Advanced Printing (Print Edit)

The first class of five advanced printing workshops took place on the 5th of March, 2018 with Ed Dunne from Inspirational Arts. The aim of the Advanced Printing Workshop was to enable much higher quality printing of photography and to learn more about different paper stocks and which inks work with these choices of paper. Ed mentioned Japanese paper stocks quite often during this class. These stocks retain a fine organic texture similar to traditional Washi paper. The leading manufacturer of Japanese paper is a company named Awagami Factory.

One of the most important lessons to take away from this lecture was values of light known as “D50” and “D65”. D50 is light to the value of 5000K and takes into account the full gamut of colour throughout the daylight period. It includes the warmth of sunrise and sunset in its value and can be described as a “warmish white”. The colour graph of D50 has more red tones and less blue. D65, however, is a more ‘pure white’. We may think of D65 as noon on an overcast day. For evaluating photographs, we use D65 for monitor and screens and D50 for a print since technology allows a value closer to D50. Also discussed was a concept of “colour constancy” which we may think of as an auto white balance for the eyes. D65 bulbs should be used when printing because they are neutral and give a better representation of colour in the print.

Ed also discussed the importance of your work environment. This I had not really taken into as much consideration as I perhaps should have. He talked about your ‘field of view’ while working, and how important it is to work in dim light (32-64 lux), have your walls matte and preferably mid grey and to absolutely have no strong colours within 1 metre of your field of view. It was also suggested that any desk lamp or light near the monitor should not be used. This, he said, was vital while viewing prints. He suggested, if you are ever unsure of a print, to use the natural light coming from the window. This light is closer to D65 than any bulb, so it will give you a more accurate idea of what the print will look like. It was also discussed how B&W can be more of challenge to print as eyes notice saturation and hue issues more readily in tonal prints. It was suggested we used our eyes on overcast day, rather than under artificial lights, as we would have much more accurate appraisal of the image.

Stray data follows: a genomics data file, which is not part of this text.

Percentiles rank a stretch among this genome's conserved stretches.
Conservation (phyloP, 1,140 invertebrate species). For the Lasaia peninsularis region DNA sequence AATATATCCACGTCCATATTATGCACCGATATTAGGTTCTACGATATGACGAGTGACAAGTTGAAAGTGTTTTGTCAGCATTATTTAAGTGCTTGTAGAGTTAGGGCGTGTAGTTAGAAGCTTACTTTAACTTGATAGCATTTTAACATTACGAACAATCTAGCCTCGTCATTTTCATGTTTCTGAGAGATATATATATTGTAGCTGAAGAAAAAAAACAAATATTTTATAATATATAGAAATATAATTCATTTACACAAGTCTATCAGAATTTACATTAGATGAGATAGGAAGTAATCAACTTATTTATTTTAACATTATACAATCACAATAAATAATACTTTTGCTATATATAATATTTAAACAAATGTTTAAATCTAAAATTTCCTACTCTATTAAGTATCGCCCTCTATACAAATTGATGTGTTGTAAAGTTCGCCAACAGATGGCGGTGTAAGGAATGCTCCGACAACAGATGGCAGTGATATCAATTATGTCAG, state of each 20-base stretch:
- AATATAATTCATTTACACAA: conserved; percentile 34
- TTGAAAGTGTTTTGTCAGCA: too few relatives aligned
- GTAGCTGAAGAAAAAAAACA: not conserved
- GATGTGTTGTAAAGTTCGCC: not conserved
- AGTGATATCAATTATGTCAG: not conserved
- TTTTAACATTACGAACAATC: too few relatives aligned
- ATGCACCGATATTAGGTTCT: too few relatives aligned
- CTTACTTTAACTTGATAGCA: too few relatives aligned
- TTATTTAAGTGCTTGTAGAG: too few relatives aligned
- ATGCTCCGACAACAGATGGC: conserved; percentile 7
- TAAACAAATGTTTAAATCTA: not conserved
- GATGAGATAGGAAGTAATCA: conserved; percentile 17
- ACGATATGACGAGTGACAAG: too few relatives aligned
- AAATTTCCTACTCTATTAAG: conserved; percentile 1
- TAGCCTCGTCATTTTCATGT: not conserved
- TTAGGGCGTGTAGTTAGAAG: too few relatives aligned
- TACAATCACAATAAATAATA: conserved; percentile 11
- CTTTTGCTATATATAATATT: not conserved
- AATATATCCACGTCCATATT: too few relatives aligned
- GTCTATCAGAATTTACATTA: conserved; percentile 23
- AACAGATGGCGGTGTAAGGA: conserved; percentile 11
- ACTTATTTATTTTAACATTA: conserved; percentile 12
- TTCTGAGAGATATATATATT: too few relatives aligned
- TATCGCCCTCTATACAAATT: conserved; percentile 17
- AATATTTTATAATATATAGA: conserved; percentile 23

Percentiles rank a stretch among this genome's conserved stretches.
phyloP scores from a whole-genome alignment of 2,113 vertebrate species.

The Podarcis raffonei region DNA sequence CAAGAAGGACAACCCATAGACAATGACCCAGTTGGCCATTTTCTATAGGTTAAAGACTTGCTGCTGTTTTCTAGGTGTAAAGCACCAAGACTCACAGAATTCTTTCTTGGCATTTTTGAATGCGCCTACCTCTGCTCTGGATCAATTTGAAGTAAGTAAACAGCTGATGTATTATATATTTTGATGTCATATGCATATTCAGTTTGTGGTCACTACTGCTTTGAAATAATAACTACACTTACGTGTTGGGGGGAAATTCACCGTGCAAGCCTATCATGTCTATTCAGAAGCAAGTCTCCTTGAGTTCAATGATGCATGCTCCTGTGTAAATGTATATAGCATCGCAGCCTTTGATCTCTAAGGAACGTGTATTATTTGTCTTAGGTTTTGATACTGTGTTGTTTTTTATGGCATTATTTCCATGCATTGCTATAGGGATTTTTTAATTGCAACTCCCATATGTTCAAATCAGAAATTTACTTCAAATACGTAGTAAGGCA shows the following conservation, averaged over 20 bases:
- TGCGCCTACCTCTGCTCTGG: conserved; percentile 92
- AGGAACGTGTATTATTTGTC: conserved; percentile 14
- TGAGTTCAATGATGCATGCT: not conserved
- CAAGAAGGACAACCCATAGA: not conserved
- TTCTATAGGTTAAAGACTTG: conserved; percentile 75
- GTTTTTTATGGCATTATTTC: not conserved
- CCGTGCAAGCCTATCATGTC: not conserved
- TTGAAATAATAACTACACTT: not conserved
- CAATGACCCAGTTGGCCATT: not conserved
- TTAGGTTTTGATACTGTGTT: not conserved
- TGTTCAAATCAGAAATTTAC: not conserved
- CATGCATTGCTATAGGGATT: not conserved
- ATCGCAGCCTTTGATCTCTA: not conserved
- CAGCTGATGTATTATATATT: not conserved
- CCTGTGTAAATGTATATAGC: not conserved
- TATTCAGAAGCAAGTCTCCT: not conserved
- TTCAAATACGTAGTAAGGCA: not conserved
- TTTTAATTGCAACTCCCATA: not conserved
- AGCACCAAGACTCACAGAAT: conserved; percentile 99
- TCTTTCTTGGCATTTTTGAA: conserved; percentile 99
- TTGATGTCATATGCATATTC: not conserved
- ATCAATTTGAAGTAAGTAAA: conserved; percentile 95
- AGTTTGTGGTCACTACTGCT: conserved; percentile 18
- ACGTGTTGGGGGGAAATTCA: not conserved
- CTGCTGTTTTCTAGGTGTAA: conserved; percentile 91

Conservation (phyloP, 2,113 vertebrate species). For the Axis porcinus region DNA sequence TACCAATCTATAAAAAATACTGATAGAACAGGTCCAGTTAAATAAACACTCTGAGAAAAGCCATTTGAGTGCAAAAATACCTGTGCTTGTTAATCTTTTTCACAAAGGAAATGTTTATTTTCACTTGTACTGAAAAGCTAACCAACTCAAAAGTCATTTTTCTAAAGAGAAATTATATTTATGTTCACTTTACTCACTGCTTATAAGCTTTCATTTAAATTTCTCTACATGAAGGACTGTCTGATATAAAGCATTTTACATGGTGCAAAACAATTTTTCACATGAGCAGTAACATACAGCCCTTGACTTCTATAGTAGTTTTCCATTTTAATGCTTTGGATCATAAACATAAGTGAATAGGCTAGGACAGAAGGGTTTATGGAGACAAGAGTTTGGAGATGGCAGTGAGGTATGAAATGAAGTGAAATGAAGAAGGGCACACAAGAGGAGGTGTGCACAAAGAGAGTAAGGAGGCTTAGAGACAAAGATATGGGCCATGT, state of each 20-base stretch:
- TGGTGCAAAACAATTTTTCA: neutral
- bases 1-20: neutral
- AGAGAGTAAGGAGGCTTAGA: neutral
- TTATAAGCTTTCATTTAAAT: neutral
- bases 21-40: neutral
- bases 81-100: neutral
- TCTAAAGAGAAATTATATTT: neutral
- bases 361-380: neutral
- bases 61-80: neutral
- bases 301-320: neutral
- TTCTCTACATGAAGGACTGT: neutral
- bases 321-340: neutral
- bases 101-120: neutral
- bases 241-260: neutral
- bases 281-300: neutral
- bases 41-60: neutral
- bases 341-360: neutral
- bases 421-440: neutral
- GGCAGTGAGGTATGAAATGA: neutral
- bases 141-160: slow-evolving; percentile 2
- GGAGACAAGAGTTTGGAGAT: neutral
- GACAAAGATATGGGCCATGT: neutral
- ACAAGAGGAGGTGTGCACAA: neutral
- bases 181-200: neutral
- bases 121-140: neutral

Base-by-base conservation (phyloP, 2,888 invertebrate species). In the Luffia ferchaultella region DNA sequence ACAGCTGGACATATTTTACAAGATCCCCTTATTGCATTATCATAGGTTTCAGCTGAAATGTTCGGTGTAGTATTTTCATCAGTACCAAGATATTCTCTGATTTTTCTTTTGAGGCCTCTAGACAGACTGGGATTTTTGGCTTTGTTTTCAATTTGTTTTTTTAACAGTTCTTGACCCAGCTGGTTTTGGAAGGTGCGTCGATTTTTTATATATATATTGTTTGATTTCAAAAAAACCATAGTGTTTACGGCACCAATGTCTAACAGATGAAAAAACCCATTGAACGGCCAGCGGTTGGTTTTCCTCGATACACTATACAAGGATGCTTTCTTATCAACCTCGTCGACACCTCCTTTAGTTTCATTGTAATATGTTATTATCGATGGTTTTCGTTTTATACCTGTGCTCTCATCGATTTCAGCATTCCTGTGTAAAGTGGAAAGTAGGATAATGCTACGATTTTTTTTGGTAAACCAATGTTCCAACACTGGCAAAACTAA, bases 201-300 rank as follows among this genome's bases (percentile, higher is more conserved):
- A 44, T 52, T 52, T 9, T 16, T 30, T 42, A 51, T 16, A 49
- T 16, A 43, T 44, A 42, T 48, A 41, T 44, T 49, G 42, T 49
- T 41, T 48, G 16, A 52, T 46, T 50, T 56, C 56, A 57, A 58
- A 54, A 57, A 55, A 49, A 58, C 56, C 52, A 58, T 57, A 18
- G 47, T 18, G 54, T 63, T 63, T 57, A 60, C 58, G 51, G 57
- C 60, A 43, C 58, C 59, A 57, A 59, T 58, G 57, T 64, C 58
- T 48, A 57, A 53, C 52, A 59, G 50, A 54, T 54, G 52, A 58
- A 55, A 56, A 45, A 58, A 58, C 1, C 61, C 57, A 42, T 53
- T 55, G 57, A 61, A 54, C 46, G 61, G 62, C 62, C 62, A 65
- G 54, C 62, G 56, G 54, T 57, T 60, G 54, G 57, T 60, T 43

Other minor printing issues were also discussed, such as the merits of using 16 bit images for printing and using the factory defaults for our respective printers for DPI (360 DPI for the Epson printers in college). One print was made after these settings were selected. It was a test image known as a PDI test chart. The test chart displays a number of objects under different sources of lighting in addition to tonal graphs and tables. It is used to test different print settings on various papers. If this test image comes out perfectly, then you can be certain that the rest of your prints will too.

DPI Test Chart

Beta read by Gary Byrne

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This is an educational project. Where content has been reproduced every effort has been made to credit the source and copyright holders. Please respect the economic and moral rights to their original works and metadata of the artists and authors referenced. Otherwise, content on the site is licensed under a Creative Commons Attribution 4.0 International Licence. CURATING PHOTOGRAPHY MODULE, BA PHOTOGRAPHY, TUDUBLIN, CITY CAMPUS, IRELAND 2020. 

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